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UK >

Good Childhood survey highlights anxieties

by a staff reporter


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Credit: iSTOCK

ONE in eight English children who took part in a survey said that they were so worried about their appearance that it made them unhappy, and affected their self-esteem.

Girls were particularly prone to worrying about their appearance, and the problem increased as the girls entered their teens. Young people of 14 and 15 reported the lowest feeling of well-being among children, although boys tended to be happier than girls.

The figures emerged from The Good Childhood Report 2014, published yesterday by the Children's Society. The report suggested that girls were twice as likely as boys to feel unhappy about the way they looked - 18 per cent of girls, compared with nine per cent of boys.

And, as young children became teenagers, more of them worried about their appearance - 17 per cent of children aged 12 to 13, compared with nine per cent of ten-to-11-year-olds.a When data was compared with ten other countries, English children came ninth when asked about their happiness and well-being, behind children in Romania, Brazil, and Algeria, but ahead of Uganda and South Korea. Compared with children in Wales, Northern Ireland, and Scotland, English children were slightly less happy. About half a million have a low sense of esteem. 


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No more purple: the Children's Society is changing its brand for the first time in 16 years. "The black and white emphasises the serious nature of the charity's work," a statement said on Wednesday


No more purple: the Children's Society is changing its brand for the first time in 16 years. "The black and white emphasises the serious nature of the charity's work," a statement said on Wednesday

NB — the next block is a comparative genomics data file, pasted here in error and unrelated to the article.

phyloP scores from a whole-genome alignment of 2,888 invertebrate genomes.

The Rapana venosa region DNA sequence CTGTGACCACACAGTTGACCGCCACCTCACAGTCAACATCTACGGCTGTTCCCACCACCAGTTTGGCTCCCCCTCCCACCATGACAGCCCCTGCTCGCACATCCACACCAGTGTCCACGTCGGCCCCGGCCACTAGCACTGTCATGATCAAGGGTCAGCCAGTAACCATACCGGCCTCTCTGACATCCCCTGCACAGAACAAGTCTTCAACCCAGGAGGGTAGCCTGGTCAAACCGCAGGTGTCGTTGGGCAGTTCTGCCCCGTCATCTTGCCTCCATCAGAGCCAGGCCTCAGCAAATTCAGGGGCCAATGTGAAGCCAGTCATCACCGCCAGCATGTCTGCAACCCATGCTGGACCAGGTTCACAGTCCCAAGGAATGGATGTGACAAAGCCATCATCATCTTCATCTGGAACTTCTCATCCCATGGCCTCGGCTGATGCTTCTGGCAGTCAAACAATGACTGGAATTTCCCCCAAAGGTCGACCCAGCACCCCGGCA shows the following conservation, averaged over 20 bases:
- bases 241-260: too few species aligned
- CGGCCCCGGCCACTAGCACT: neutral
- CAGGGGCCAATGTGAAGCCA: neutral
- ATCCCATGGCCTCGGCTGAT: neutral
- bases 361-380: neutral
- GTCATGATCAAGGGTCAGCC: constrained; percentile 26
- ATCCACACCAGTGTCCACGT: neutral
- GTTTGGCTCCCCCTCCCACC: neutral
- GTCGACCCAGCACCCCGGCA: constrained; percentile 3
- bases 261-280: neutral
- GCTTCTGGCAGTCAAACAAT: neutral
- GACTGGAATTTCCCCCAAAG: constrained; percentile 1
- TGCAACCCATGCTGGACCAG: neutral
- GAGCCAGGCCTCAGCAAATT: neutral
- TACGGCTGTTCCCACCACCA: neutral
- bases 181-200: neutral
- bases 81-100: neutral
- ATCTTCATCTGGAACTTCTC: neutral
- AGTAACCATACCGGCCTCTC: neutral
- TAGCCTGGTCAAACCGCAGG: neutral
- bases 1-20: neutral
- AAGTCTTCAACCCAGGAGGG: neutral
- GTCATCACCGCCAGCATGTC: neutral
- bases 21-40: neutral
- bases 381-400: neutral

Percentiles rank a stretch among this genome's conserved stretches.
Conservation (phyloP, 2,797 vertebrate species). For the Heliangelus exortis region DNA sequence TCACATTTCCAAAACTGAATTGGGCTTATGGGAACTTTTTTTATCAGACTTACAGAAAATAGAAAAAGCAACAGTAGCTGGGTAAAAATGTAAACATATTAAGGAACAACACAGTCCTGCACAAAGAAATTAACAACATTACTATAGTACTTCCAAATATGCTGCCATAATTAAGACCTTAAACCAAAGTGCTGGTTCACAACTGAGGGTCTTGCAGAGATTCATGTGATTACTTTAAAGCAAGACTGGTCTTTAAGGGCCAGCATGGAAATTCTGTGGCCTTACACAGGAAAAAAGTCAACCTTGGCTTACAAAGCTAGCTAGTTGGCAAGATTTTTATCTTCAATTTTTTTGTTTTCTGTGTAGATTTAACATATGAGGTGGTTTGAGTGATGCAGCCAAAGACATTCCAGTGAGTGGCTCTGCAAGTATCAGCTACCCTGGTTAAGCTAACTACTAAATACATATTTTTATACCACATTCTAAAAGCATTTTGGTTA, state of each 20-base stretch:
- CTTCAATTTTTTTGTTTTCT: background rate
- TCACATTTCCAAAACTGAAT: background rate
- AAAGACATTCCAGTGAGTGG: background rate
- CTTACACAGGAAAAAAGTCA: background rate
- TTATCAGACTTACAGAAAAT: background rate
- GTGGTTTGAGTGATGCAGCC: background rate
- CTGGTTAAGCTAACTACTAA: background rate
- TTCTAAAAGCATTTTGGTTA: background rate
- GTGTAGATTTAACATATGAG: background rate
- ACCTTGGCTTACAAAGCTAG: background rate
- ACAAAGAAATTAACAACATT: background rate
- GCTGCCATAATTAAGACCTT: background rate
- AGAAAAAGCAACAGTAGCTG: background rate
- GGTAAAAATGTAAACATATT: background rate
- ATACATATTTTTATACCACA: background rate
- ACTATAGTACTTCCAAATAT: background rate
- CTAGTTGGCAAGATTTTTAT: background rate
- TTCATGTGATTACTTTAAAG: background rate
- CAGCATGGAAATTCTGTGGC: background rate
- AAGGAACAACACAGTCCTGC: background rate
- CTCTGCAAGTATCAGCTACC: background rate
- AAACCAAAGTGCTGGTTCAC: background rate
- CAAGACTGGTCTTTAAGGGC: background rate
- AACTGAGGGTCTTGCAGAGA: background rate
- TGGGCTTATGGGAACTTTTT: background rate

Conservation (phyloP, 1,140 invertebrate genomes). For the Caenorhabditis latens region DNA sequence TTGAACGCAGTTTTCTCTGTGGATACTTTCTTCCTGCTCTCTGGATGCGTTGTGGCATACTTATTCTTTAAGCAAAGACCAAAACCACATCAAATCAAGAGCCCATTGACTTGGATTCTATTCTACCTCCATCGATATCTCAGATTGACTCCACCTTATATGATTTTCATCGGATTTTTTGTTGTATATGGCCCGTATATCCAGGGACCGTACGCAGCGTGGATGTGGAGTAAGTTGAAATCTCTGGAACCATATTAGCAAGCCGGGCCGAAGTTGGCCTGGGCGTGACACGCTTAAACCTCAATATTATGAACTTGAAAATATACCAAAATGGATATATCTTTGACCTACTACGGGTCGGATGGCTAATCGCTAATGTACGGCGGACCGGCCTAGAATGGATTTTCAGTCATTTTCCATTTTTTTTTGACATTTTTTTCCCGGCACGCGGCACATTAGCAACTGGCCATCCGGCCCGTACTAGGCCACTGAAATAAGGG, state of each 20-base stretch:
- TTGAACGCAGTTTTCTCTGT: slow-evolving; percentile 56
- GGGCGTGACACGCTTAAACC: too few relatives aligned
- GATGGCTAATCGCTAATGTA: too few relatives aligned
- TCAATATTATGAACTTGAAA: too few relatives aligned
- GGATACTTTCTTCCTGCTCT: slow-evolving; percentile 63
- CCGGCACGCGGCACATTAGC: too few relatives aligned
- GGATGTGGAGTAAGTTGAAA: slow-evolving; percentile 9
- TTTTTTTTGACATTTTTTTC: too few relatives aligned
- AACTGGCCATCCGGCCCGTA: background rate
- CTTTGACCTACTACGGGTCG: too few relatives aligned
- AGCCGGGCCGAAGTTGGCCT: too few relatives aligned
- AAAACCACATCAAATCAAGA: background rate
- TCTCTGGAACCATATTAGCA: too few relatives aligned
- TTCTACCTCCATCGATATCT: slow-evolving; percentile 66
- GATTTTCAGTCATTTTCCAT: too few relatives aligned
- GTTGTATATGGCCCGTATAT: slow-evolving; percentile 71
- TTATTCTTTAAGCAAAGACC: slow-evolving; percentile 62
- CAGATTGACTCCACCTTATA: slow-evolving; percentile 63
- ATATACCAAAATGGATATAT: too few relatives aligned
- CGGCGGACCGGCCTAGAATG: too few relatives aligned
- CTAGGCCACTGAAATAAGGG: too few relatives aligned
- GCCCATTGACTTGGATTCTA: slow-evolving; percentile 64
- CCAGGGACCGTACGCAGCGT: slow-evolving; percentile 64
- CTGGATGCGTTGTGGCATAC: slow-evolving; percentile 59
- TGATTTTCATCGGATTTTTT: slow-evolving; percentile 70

When asked about money and possessions, most children in England were happy, but children from poorer homes had lower feelings of happiness and satisfaction. Children who felt poorer than their friends were twice as likely to say that they were unhappy.

The survey also found that regular exercise boosted happiness levels, and that children who used computers and the internet regularly had a higher sense of well-being than those who did not. It also suggested a link to parental depression.

Levels of well-being among children dropped slightly in 2008 - the same year as the economic crisis - and have remained level since then.

The report was carried out in collaboration with the University of York, and is the most extensive research programme on children's well-being in the world. It surveys 50,000 young people each year.

The chief executive of the Children's Society, Matthew Reed, said: "Childhood is a happy time for the vast majority in this country. But we can't shut our eyes and ears to the half a million children who say that they are unhappy and dissatisfied with their lives.

"This new report lifts the lid on the fact that we're lagging behind so many other countries, including developing nations.

"Children with low well-being are more likely to experience serious issues, such as poor outcomes related to school, family, and their health. It's crucial that all of us - from policymakers to parents and teachers - listen very closely to what they have to say."

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